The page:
A PCT view of money

1. How is money created?

At first glance, it is obvious what money is. It's a unit of value that allows goods and services to be traded more easily than can be done by direct barter. On examination, that simple statement hides some important issues.

Let's consider the situation in an economy without money. If I want a haircut, I have to find Sam who not only can perform the job, but also wants something I can do or can give. If I don't have any such thing, and can not perform any service Sam wants, I don't get my haircut.

But suppose I find out that Sam would like a fancy set of buttons, which I don't have, but I know that Joe down the street has some, and Joe's lawn needs cutting. I say to Sam that I can get the buttons, but he will have to wait until I have mown Joe's lawn, which I can do, and I think Joe will trade the mowing job for buttons. Sam may trust me, that I will choose to mow Joe's lawn, and that Joe will trade the buttons for the mowing job, and that I will then give Sam the buttons. Sam and I can agree that this is OK, and Sam cuts my hair. Some time later, I arrange with Joe to cut his lawn, get the buttons and give them to Sam. All is now square.

Suppose now that Sam wants to get some steak from Bill the Butcher. Bill wants buttons. Sam says that's a fine trade, but he hasn't at the moment got buttons, but will be getting them from me. Bill trusts Sam, as Sam trusts me, and they make the trade, based on the fact that I owe Sam some buttons, and Bill perceives that debt as being good.

In this scenario, all that passes between me, Sam, and Bill is words in one direction (a promise of buttons to come), and goods or services in the other direction. The promise of buttons has performed the function of money. In fact, it is money, even though there are no physical coins or paper involved. I could have given Sam a piece of paper on which I had drawn the buttons I expected to get from Joe, and Sam could have given that paper to Bill. Bill may have known that Sam got it from me, in which case he could come to me for the buttons. Or he may not, in which case he might not know where the buttons would come from.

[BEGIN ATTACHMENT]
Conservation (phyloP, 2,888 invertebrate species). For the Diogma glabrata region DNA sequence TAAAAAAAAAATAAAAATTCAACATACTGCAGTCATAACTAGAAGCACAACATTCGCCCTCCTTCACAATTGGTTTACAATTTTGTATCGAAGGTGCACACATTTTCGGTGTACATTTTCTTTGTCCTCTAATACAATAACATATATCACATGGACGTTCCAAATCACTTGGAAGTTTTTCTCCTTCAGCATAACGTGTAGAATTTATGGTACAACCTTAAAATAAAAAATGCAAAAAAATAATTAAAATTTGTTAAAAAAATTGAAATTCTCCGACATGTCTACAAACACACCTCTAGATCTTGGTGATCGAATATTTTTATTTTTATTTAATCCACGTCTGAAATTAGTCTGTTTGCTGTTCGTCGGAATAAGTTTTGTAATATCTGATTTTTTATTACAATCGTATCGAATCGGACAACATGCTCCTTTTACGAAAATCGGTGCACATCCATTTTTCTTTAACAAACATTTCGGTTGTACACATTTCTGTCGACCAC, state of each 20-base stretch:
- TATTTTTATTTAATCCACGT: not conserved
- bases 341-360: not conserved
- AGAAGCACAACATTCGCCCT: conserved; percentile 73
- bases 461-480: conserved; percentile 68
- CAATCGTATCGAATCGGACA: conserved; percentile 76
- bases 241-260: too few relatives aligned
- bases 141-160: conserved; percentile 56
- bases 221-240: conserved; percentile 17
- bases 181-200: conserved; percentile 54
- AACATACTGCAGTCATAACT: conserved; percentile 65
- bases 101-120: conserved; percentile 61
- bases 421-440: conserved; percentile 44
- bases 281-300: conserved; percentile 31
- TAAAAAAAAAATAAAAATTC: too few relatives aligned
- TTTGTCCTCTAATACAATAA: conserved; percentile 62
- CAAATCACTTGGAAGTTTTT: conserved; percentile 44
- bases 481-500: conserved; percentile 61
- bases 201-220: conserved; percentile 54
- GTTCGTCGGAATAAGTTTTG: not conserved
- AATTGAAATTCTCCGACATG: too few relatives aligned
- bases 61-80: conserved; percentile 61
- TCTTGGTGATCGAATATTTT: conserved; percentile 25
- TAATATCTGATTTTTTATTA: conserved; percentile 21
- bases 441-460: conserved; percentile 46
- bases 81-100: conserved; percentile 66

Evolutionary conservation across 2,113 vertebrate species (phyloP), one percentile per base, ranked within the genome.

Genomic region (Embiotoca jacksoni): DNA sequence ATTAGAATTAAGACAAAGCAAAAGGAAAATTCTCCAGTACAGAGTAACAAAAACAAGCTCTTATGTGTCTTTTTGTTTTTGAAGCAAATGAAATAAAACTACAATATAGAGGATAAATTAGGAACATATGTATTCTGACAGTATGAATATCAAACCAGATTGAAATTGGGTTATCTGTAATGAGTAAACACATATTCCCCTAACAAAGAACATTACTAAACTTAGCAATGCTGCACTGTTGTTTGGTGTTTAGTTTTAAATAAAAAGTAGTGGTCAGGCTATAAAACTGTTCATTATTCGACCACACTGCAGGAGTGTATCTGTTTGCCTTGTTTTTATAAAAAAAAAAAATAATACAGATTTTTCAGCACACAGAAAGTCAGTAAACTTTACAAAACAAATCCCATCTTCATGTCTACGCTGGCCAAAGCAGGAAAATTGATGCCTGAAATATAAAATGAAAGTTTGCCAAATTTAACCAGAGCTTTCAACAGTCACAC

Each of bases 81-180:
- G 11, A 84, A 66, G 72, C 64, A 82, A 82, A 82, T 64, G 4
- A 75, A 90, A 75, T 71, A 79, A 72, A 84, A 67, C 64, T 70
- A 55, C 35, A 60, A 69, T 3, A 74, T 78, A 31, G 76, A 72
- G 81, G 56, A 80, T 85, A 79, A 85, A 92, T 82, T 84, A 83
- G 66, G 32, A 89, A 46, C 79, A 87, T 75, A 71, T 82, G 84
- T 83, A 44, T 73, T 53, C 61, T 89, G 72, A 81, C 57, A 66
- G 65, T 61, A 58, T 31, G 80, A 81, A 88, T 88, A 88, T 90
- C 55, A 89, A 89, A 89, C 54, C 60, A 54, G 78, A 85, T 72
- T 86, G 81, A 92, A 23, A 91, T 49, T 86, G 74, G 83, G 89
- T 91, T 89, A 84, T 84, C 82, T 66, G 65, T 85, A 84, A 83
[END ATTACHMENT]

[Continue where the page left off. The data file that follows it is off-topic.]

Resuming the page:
Whether Bill knows where the buttons are, and who wrote the paper, is immaterial, if Bill doesn't really want buttons. What Bill really wants may be cattle feed, but he knows a farmer who wants buttons. Provided the farmer trusts Bill not to give him a false debt, Bill can tell the farmer that he is owed buttons, or can pass on the piece of paper. So long as the person to whom the paper is passed can trust that it is worth buttons, it can be passed from hand to hand, permitting the trade of goods and services, even if I keep procrastinating and delay mowing Joe's lawn.

What happens when I do finally mow Joe's lawn? I get the buttons from Joe, and pay them to Sam--or try to do so. But Sam says that the debt is no longer owed to him. It is owed to Bill the Butcher. I go to Bill, but he has traded it to the farmer. Finally, I give the farmer the buttons and retrieve my debt (which may or may not be on a piece of paper). I tear up the piece of paper ,if there was one, since it now refers to a non-existent debt.